star twitter facebook envelope linkedin youtube alert-red alert home left-quote chevron hamburger minus plus search triangle x

If You Give an Ad a Cookie: How Valuable is Our Online Data?


By Scott Barsotti

Heinz College Professor Rahul Telang and PhD candidate Arslan Aziz quantify the value of potentially intrusive information obtained from browsing cookies. Their paper weighs in on targeted internet ads and the consequent loss of consumer privacy.

One morning, you visit a retailer’s online store to look for a new toaster.

Later that day, you visit a news site and start reading an article. Then you notice it—there, beside the story, is an ad for one of the toasters you browsed earlier.

That night, you log onto Facebook. Sure enough, there’s that toaster again, showing up in your feed.

Eerie, right? That toaster was following you

Of course, the truth is that the advertiser was tracking your activity. Telang and Aziz sought to explore the value of targeted advertising against consumers’ possibly negative feelings about being tracked.

When you browse the internet—not just shopping sites but anywhere—parcels of data called “cookies” are stored on your device. However, “tracking cookies” are extensively used by advertisers to monitor browsing behaviors, compiling and reporting user data so that future ads can be ultra-specific. Intimate, even—perhaps the most infamous example being when a Target algorithm determined a customer was pregnant and unwittingly told her family before she did.

While that story could be cut from an episode of Black Mirror for its strangeness, Target is hardly unique in the way it collects advertising-useful data from consumers. A report from Princeton University recently named Google and Facebook as the dominant players (by far) in the online advertising game, but that the number of third parties tracking user activity is in the tens of thousands.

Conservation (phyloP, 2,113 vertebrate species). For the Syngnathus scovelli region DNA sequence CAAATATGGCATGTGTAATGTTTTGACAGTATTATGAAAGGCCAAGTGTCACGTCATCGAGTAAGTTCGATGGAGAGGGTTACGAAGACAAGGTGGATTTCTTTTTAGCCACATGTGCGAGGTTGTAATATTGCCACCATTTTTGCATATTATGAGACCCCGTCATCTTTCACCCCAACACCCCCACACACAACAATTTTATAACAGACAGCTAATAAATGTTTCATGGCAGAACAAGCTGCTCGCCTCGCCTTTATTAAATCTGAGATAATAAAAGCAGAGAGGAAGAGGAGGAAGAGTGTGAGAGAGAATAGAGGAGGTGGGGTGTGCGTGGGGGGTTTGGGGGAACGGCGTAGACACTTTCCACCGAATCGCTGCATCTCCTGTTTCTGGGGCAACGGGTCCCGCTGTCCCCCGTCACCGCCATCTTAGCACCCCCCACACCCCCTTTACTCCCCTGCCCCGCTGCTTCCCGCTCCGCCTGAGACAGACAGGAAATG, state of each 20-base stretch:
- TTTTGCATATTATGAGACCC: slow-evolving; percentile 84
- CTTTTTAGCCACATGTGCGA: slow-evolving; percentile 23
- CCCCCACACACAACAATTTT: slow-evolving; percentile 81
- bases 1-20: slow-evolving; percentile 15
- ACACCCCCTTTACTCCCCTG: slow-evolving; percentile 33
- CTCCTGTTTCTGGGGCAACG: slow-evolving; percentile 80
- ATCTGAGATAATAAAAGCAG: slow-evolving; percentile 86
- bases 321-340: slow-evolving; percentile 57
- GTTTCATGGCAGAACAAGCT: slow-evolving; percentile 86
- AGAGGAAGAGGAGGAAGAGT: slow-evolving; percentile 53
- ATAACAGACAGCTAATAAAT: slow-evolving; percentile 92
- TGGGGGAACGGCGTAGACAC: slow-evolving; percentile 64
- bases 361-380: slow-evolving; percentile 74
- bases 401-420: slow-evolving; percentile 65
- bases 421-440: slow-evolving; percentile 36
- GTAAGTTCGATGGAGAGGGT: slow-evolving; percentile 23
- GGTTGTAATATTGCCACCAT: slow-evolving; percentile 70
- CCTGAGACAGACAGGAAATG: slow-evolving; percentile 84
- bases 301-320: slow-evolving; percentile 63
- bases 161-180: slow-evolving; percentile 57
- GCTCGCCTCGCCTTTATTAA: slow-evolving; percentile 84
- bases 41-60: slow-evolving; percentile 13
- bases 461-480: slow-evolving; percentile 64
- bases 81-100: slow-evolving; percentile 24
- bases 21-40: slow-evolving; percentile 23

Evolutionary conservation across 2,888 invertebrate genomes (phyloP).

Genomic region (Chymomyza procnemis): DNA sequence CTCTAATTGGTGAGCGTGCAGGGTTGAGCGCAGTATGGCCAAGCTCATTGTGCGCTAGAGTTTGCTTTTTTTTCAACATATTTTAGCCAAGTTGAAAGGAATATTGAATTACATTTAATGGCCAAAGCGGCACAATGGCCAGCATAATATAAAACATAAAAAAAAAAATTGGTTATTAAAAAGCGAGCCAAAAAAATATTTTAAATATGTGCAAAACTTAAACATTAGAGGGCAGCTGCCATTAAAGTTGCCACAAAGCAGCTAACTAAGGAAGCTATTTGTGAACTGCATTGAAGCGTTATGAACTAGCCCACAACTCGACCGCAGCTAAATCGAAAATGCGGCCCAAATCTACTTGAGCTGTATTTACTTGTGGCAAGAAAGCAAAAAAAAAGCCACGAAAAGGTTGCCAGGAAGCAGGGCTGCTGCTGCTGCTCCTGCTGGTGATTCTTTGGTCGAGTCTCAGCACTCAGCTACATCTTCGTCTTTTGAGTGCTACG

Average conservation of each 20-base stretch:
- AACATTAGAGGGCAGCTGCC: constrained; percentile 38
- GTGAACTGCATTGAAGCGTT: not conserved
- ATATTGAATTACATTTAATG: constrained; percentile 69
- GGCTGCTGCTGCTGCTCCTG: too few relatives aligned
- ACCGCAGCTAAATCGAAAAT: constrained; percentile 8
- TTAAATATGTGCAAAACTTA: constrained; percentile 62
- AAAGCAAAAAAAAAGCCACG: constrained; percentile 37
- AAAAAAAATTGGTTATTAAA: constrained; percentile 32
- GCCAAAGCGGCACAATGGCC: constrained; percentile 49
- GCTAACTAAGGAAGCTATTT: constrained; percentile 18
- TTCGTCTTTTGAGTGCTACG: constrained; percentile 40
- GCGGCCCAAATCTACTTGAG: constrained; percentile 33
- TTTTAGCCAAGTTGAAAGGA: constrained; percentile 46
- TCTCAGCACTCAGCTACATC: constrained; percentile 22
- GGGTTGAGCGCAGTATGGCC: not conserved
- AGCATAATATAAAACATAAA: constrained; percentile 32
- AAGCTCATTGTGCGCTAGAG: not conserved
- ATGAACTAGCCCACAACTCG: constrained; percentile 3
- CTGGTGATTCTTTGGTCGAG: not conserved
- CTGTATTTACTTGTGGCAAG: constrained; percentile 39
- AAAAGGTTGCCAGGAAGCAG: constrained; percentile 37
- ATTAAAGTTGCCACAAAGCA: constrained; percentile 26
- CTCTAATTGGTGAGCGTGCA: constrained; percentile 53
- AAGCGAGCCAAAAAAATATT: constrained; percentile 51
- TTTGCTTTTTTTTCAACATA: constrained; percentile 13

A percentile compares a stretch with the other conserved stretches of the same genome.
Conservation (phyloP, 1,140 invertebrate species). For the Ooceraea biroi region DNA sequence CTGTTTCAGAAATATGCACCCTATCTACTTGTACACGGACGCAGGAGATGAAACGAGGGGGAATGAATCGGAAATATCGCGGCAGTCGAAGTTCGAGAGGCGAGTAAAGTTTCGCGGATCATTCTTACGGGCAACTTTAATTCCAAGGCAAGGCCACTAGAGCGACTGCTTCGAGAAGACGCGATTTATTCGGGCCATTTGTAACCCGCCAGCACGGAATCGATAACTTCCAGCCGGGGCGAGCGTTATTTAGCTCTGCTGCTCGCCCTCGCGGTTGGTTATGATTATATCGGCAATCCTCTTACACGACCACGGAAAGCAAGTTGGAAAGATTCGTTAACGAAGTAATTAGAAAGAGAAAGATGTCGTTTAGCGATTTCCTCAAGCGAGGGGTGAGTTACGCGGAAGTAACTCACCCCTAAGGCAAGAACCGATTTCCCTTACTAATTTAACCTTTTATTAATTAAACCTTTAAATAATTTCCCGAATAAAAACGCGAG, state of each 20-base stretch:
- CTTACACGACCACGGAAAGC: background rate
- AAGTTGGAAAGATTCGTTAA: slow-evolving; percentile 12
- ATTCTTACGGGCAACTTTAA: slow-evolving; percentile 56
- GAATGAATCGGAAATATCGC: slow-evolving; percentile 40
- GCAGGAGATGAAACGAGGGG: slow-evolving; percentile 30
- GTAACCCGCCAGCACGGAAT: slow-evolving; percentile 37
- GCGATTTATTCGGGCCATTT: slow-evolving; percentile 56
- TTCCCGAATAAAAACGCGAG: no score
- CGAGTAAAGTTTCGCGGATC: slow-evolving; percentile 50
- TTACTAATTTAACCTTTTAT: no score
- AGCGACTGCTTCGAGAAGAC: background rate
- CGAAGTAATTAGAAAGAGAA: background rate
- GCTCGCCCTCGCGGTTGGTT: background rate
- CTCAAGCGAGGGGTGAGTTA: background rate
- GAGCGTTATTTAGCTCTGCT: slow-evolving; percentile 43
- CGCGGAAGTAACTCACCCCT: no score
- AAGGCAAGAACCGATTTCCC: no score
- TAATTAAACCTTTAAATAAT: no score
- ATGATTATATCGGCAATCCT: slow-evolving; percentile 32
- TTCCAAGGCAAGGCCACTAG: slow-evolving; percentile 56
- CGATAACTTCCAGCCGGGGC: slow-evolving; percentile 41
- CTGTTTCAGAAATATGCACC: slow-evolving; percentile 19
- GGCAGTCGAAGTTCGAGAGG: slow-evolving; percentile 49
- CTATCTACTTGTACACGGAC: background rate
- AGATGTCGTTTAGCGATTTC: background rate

“As of now, in the U.S., the website you visit can track all your activity and it can also allow other third-party agencies to track your activity,” said Aziz. “They can do whatever they want with this information.”

Consumers are spending more and more time looking at digital screens every year so it’s no wonder that online and mobile advertising revenues have spiked. However, unlike television, radio, or print media in which ads are catered to broad demographics, online ads can be uncannily pinpointed. That precision has been called “the holy grail in advertising.”

That doesn’t mean Americans are comfortable with it. Or even explicitly consent to it.

Tracking cookies are great for firms…so what’s in it for consumers?

You may ask yourself: Why do we give all of this data away for free? In real life, if we participate in a focus group or market research, we get paid for providing data and opinions to advertisers. So why are the rules different online?

Aziz argues that we don’t, in fact, give away our data for free, pointing to the way the Internet and social media have changed the way we source and interact with content—and what we’re willing to pay for it. He notes that users have become accustomed to getting their email and social media, for example, at no charge.

“Users get access to a whole host of free web services and content in exchange for their data and for their willingness to see ads,” said Aziz.

He suggests that the real question is how to better monetize content on the web, that “free” or ad-based content will inevitably be lower quality than paid content—note the way the Internet has given rise to “click-bait” content at the expense of investigative journalism.

“News media has become almost wholly dependent on online advertising for revenues,” said Aziz. “If advertising effectiveness is increased, [thereby] increasing ROI for advertisers and advertising revenues for content creators, while managing consumer's privacy, it could be a win-win for all.”